Do you remember scenes throughout your career that were particularly challenging to film and what were they?
Throughout my career? Yeah, there was. Anytime you need to get really emotional, there's always the thought of like, “Okay, I need to get some tears going here,” or “this needs to be really shocking,” or, you know, that kind of stuff happens. So, anytime those come across, you're like, worried, “Okay, how am I going to stay connected? How am I going to feel?” The camera’s right in your face always on those, because they want to catch everything. They want to see all your emotions. You don't have to do anything. You just have to feel stuff, and the cameras are gonna read it all. I mean, there was a really good scene in The Outpost. There're a couple of scenes where my character is really vulnerable, because I play a real big dumb henchmen type. I got to do a lot of silly broad comedy and beat people up, kill people and manhandle people, carry them over, and stuff like that. So, in this one, someone close to me dies. I'll say spoiler alert, save the spoiler. So, this character dies, and I'm supposed to let that register and also say goodbye to them, and then quickly turn to avenge their death and let that kind of build up, this numbness to this rage. And it turned out pretty good. I'm pretty proud of that. You know, also, there was also a great scene in Yellowstone. I did an episode of Yellowstone, I got to work with Kevin Costner, and he's such a great guy. He told me I was a great scene partner. I'm glad he thought so, because he was great. He was giving it to me, when he makes me dig my own grave. I'm this big, brawny biker who's supposed to turn into just a pile of mesh, because this is John Dutton. He's the big star of the show. He's the big, heavy guy, who everybody's supposed to fear. So, I needed to really register that, and that was a moment to where we were able to pull it off. I think it worked really well. And it turned out to be a really great scene, one of my favorite moments ever. I mean, working with a legend like Kevin Costner, I've been a huge fan. Huge fan. My brothers and my dad and I used to watch Silverado over and over. So, that was a great moment to be able to work with a legend like him and still be able to connect and do the work. It's gonna be very intimidating.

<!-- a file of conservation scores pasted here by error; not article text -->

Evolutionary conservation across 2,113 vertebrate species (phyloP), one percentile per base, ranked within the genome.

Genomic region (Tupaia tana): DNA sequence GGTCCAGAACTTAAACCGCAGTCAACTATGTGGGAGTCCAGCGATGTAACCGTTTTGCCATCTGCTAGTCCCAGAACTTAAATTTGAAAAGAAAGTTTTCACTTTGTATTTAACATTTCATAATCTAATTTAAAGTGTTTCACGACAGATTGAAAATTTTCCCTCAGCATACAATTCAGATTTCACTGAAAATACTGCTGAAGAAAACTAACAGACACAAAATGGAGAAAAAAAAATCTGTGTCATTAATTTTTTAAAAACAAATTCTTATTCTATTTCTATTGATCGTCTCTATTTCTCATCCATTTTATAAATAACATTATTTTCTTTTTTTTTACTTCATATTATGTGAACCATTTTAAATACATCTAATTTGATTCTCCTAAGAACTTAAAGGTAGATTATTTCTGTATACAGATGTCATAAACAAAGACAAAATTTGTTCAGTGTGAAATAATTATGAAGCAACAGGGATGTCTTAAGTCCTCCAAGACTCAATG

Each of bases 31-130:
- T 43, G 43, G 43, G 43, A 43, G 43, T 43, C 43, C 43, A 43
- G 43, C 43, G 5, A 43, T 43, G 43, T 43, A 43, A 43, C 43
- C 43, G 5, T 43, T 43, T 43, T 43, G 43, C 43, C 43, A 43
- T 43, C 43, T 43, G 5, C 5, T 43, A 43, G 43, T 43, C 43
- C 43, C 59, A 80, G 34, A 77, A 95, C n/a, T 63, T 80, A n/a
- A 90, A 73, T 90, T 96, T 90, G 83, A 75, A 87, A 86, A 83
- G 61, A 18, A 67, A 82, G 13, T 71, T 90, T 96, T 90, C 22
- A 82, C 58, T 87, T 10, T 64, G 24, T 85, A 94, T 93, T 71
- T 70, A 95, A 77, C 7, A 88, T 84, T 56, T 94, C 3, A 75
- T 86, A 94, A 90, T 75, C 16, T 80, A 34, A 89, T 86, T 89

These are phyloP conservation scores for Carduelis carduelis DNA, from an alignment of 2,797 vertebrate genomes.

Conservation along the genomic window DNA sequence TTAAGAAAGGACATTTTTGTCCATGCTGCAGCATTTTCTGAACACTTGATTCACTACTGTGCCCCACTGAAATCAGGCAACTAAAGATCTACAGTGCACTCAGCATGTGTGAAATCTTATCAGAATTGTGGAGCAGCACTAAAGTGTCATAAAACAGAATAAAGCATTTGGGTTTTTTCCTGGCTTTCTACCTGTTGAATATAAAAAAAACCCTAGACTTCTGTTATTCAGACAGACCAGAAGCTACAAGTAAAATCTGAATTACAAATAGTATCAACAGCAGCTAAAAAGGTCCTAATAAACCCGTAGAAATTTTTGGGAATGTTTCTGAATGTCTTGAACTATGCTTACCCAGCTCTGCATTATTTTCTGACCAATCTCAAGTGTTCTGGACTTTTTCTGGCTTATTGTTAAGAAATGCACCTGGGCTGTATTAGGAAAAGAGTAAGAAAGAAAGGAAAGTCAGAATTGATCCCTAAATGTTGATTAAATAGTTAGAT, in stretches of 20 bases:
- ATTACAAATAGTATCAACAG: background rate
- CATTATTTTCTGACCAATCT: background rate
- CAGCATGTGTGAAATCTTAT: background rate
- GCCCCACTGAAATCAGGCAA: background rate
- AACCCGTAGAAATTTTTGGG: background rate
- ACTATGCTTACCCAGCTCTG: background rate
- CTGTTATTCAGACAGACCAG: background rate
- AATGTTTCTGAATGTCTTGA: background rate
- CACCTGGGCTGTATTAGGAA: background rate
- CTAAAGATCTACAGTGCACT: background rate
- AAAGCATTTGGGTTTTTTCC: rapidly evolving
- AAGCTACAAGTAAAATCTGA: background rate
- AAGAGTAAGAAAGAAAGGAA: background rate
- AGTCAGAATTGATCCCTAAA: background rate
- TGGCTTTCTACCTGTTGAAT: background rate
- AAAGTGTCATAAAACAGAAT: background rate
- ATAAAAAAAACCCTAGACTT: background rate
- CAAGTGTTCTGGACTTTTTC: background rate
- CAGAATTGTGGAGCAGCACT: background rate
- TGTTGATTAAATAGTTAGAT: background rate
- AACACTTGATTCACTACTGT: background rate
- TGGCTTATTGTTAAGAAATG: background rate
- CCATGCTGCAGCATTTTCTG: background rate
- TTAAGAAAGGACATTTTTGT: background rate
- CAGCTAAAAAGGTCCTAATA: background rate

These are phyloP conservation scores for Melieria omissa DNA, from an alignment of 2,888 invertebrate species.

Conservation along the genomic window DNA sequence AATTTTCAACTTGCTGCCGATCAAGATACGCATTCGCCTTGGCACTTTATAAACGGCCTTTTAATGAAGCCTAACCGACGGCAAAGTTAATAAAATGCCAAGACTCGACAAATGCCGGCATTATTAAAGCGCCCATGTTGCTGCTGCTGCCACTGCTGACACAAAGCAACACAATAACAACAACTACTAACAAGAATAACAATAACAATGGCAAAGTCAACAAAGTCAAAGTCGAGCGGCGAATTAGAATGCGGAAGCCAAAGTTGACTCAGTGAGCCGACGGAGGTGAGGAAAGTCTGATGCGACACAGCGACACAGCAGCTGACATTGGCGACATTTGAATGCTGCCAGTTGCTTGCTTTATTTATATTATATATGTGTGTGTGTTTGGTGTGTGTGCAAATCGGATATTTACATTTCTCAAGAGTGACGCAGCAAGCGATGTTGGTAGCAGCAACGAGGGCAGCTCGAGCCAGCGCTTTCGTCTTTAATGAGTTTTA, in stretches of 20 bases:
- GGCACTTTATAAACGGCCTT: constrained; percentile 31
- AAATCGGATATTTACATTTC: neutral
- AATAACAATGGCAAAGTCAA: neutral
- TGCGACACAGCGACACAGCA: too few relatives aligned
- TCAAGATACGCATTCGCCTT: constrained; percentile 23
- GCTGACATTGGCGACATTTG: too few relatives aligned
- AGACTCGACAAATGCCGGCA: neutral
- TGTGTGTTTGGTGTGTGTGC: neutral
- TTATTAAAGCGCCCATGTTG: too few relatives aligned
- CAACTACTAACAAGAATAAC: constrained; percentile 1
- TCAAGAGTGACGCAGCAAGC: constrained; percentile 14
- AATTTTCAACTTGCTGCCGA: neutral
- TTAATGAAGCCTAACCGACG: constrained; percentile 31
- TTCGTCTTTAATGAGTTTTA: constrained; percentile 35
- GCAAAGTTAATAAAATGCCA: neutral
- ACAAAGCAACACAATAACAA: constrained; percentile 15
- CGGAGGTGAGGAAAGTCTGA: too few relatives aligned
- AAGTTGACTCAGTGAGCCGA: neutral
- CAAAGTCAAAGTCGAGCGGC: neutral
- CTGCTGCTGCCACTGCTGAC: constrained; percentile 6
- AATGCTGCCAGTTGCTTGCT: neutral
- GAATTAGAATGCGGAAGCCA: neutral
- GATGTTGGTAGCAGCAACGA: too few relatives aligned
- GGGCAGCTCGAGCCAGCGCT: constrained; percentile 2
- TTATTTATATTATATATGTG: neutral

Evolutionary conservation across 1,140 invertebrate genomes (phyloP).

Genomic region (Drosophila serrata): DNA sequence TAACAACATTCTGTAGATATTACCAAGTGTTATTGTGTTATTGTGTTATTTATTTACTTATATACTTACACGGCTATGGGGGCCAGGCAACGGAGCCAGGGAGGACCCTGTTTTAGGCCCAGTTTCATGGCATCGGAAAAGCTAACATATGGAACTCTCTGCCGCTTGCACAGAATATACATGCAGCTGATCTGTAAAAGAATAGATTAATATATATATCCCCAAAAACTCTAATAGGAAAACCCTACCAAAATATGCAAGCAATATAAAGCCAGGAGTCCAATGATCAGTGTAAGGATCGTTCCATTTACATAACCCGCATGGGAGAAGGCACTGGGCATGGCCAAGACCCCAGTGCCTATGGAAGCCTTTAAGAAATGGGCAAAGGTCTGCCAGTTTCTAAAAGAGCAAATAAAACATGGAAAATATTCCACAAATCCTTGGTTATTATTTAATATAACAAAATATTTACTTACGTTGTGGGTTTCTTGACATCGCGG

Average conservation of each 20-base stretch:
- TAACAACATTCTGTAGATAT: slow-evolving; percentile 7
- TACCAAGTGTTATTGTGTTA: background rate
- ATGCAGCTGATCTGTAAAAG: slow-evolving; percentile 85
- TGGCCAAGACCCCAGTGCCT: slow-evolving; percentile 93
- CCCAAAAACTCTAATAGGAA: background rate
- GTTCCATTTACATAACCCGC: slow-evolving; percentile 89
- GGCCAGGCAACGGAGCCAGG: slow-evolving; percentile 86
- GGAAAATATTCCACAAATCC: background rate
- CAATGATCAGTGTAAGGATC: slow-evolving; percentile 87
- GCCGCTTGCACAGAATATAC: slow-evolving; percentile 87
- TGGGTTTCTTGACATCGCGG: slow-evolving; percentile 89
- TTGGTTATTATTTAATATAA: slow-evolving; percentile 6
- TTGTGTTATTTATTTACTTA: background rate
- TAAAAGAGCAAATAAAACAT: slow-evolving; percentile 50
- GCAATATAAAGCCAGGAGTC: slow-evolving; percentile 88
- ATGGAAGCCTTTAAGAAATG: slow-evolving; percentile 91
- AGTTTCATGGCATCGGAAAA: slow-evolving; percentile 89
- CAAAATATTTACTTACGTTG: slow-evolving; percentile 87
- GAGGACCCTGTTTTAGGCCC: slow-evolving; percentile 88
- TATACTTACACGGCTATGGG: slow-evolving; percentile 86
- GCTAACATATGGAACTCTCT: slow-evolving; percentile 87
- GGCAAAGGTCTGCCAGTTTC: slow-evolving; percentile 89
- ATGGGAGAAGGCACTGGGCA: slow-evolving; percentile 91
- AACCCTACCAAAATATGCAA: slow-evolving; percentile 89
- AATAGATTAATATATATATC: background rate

Which actor that you've worked with have you learned from the most?
I've learned a lot from - I mean, I learned a lot of good stuff from some of my buddies on The Outpost. Everybody's great, from Riese and Aaron, and those guys, also the lady that plays my mom, Robyn Malcolm. She was great just to watch; she's fantastic. But I gotta say, probably the most encouraging thing I learned was working with Kevin Costner those two scenes with him. And as we're going over the scene and blocking it out, getting ready to see how we're going to shoot it and see who's going to be where and how we're going to choreograph it all, he's working through his stuff, and he kept trying new things and how he wanted to approach this. I'm watching him, and I go, “Wait a second. What are you doing? You're Kevin Costner; you got this all figured out.” And he's like, “No, man, I'm always trying to work on it. I'm always trying to figure out what is the scene about, what's my objective, what's the most powerful way to achieve it and to come across and communicate to the other characters. It's all about them. It's all about the give and take.” So, you know, watching him and learning, and he was very humbled about that. He's like, “No, most of the time when we’re done with a scene, and I'm headed back to the trailer, that's when I think like, ‘Oh, man, that's how I should have played that scene out.’” And I'm like, “Come on. Are you telling me this happens to you too? You’re a legend.” And he's like, “Oh, yeah, man.” So, that was a really great lesson for me to know that you can have been in this business all your life working for years and years and years of countless projects and still be striving to find something better and always be working on it. Then there probably is a better way to do something. But keeping it fresh, and all that stuff, that was really inspiring to me.
Which actors inspire you?
I mean, obviously Kevin Coster. I have a couple that are that are my favorites. Gene Wilder is one of my all time favorites. He is so funny and so, so brilliant, and he was just so sincere. His sincerity just sold everything, no matter how ridiculous the scene was. He was so honest in it and so subtle. I love it, man. I just idolized him. He's so amazing. He's so charming and so likable, just so great, obviously one of my favorite comedic actors. Then, also, Gary Oldman is one of my favorites. My brother introduced me to him, showed me, I think, what was one of the earlier ones I saw, I think Romeo Was Bleeding. I was blown away by his performance and just a man that is just a slave to his passions and he just can't resist the the things that draw him in and to his own demise. But he's so great. He's such a chameleon, and, you know, like The Professionals, he’s just amazing. Like, he's so big yet, it’s grounded. You know, it's honest. And if I could ever be like anybody, it would probably be Gary Oldman.
Do you have a favorite genre to film?